When comparing Fitbit Charge HR vs Apple Watch, the Slant community recommends Fitbit Charge HR for most people. In the question“What are the best fitness trackers?” Fitbit Charge HR is ranked 4th while Apple Watch is ranked 15th. The most important reason people chose Fitbit Charge HR is:
Throughout the day (and night), the Charge HR fitness tracker continuously measures your heart rate. On the app, graphs show your heart rate throughout the day, providing stats such as time spent in the different zones (peak, cardio, and fat burn) as well as your average resting heart rate for that day.
Ranked in these QuestionsQuestion Ranking
Pro Continuously measures your heart rate and intensity level to give you 24 hour stats
Throughout the day (and night), the Charge HR fitness tracker continuously measures your heart rate.
On the app, graphs show your heart rate throughout the day, providing stats such as time spent in the different zones (peak, cardio, and fat burn) as well as your average resting heart rate for that day.
Pro Can track your elevation so you know how high you've hiked
When connected to the GPS on your phone, the Charge HR is able to keep track of elevation. This is a great feature for hikers who often like to know how much elevation was gained over the course of the hike.
Pro The app and web platform do an excellent job of keeping you motivated
The Fitbit app lets you set goals and milestones which reward you with badges and trophies when reached.
You can also challenge friends and family, competing against them for top spot on the leader board.
Pro Compatible with nearly every smartphone
In addition to Android and iPhone support, the Charge HR fitness tracker also supports Windows Phone which is fairly rare.
While not an issue most of the time, when upgrading your phone you won't have to worry if your fitness tracker will work with it or not.
Pro Works well with iPhone
Health apps downloaded on iPhone can be integrated with Apple Watch
Pro Haptic feedback for notifications
Pro Heart rate sensor
Pro First -rate app support
Pro Digital Crown
The Digital Crown allows you to zoom in and out with various applications and can be used as a button.
Pro Sensitive touch
Allows for taps and presses to be registered as two different types of input.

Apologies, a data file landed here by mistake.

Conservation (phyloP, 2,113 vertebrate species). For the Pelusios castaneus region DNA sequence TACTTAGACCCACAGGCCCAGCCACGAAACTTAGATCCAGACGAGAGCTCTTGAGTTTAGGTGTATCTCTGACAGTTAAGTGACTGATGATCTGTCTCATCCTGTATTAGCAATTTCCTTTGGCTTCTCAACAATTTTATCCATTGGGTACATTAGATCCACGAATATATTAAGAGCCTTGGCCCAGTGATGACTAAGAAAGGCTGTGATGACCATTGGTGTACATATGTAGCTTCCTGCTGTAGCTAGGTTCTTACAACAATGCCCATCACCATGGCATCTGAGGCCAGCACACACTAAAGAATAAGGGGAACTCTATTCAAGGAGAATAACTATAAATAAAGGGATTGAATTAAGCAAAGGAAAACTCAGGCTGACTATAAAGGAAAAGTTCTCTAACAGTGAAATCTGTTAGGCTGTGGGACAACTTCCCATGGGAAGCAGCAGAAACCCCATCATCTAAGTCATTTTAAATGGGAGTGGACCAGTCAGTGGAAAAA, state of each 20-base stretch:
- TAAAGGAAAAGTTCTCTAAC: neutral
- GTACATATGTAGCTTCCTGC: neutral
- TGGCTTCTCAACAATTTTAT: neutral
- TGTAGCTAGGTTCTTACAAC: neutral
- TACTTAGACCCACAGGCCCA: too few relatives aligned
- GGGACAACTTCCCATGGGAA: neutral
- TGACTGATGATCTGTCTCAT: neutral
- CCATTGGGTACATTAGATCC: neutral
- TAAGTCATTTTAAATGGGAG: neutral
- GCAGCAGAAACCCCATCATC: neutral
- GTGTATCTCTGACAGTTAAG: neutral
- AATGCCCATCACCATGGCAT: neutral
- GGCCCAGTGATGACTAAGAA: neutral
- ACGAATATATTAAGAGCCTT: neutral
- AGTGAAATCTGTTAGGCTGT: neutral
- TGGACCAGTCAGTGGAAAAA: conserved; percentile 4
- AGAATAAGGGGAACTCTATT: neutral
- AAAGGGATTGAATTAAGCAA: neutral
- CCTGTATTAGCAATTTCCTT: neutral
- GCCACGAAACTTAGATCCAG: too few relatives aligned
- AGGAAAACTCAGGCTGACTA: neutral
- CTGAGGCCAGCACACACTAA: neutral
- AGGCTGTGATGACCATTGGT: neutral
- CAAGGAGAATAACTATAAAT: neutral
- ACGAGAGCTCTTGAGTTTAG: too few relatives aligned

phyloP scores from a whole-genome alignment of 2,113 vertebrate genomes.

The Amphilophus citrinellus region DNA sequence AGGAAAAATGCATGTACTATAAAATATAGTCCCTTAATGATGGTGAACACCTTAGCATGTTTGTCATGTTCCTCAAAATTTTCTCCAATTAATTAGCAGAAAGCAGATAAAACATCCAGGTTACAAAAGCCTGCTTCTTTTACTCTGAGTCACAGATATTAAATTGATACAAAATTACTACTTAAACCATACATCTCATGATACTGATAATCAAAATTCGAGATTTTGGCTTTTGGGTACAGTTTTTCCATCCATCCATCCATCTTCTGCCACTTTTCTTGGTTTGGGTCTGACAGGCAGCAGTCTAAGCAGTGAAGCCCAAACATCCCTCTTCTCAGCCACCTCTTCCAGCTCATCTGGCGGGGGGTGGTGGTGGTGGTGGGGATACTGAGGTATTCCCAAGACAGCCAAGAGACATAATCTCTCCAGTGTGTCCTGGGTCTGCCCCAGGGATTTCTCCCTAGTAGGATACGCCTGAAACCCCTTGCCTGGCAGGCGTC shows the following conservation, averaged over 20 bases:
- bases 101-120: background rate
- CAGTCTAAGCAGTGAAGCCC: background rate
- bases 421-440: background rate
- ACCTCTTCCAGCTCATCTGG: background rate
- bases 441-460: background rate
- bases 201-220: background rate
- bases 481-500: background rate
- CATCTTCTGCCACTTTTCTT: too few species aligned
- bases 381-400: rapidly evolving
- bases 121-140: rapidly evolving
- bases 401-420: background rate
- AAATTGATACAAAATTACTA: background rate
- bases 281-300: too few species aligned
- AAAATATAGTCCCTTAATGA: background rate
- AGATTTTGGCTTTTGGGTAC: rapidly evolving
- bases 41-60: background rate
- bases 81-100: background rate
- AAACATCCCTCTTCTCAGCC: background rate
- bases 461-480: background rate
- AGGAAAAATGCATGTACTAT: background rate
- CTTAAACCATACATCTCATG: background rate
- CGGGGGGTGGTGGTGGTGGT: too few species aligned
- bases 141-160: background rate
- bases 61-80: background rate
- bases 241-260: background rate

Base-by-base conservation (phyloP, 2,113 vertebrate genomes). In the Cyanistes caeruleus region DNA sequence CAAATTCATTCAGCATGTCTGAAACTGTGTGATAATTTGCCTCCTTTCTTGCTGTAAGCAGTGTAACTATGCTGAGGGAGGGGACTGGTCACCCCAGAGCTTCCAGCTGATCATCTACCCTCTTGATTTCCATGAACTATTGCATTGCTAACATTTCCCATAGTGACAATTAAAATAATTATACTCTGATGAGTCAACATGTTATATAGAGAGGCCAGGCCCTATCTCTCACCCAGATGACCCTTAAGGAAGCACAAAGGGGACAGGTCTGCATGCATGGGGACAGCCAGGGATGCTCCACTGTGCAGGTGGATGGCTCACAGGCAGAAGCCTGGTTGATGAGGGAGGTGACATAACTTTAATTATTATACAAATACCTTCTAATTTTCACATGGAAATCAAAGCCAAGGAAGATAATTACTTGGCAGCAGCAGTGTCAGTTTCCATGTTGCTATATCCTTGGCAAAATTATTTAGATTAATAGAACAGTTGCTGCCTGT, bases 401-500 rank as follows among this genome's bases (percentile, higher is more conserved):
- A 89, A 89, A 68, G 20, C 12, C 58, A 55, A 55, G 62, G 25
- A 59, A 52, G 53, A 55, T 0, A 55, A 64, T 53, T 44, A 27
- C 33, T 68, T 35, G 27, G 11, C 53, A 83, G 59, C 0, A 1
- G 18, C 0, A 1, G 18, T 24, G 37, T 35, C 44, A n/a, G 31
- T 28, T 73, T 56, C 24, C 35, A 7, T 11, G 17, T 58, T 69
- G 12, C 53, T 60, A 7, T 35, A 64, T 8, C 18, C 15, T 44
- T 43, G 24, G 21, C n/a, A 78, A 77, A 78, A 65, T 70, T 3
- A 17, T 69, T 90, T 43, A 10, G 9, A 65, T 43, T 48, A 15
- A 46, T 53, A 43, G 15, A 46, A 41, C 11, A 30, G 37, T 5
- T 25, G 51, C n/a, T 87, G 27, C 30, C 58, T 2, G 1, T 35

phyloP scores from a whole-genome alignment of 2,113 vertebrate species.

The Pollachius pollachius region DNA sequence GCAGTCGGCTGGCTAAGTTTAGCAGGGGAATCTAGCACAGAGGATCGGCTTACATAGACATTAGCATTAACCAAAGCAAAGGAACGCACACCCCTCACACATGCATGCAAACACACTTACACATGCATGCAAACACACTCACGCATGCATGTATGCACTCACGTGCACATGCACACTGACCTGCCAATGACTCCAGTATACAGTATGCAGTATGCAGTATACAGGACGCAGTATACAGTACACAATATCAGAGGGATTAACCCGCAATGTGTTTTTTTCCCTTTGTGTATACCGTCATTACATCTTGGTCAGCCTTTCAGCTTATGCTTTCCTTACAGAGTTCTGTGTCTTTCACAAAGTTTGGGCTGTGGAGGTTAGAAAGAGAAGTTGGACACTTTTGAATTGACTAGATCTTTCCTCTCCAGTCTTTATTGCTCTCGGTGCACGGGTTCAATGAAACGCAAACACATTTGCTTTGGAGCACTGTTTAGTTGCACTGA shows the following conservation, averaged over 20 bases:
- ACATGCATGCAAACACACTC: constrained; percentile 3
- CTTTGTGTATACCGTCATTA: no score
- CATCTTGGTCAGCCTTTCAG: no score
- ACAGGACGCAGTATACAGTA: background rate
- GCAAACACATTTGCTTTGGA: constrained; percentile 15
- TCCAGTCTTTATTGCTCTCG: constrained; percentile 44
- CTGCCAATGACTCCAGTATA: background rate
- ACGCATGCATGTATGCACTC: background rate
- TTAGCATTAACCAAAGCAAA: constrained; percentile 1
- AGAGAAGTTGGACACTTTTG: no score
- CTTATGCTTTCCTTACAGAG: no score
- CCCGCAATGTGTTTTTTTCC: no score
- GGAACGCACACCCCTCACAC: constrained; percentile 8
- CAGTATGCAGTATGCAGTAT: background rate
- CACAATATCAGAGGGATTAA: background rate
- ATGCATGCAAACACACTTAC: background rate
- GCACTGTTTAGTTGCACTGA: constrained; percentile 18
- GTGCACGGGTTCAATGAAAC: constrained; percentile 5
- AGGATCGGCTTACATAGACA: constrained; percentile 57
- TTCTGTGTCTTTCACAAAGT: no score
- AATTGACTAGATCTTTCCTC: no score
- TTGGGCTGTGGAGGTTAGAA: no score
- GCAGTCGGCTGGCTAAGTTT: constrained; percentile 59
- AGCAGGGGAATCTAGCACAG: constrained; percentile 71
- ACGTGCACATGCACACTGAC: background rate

Pro Standalone phone calls
Series 3 can make and receive phone calls by itself, without the need to connect to a smartphone.
Pro Can unlock your Mac
If you have a Mac with sufficient Bluetooth chip support the Apple Watch can be used in place of your password or touch ID to login/unlock the system when in proximity.
Pro Customizable watch faces
Can customize the watch faces with "complications" such as weather forecast, traffic, meeting schedule, etc… or your own photos.
Pro Great fitness app support
The Apple Watch integrates with virtually every well-known fitness and calorie tracking app out there.
Pro Siri / Digital Assistant Support
You can use Siri directly from the Apple Watch, allowing you to call or text, but also to get directions, and more.
Con Band is poorly made and tends to fall apart
Usually after a few months of wear, people start having issues with the band falling apart. Bubbles will appear under the top layer of the band and then the layers start separating.
The Fitbit Charge HR does not have a replaceable band, so you have to replace the whole device if it is no longer wearable.
Con Notifications are easily missed
While the Charge HR fitness tracker will vibrate to notify you of incoming messages on your phone, the vibration is subtle and short. Sometimes you won't notice the buzz and you'll miss the notification.
Con Stats aren't always accurate
While good enough for most users, the data can be skewed because of physical limits of the fitness tracker. For example, an elevated pulse may just be because you chugged back a coffee, but the Charge HR may interpret this as physical activity. Also, measuring a pulse and steps from the wrist can only be so accurate.
Apple Watch is said to cost $349 USD.
Con Works only with iPhones
You need to have an iPhone (5 or later) to pair this smartwatch. It will not work with any other device, and has limited capabilities on its own (and still require the iPhone for the initial setup).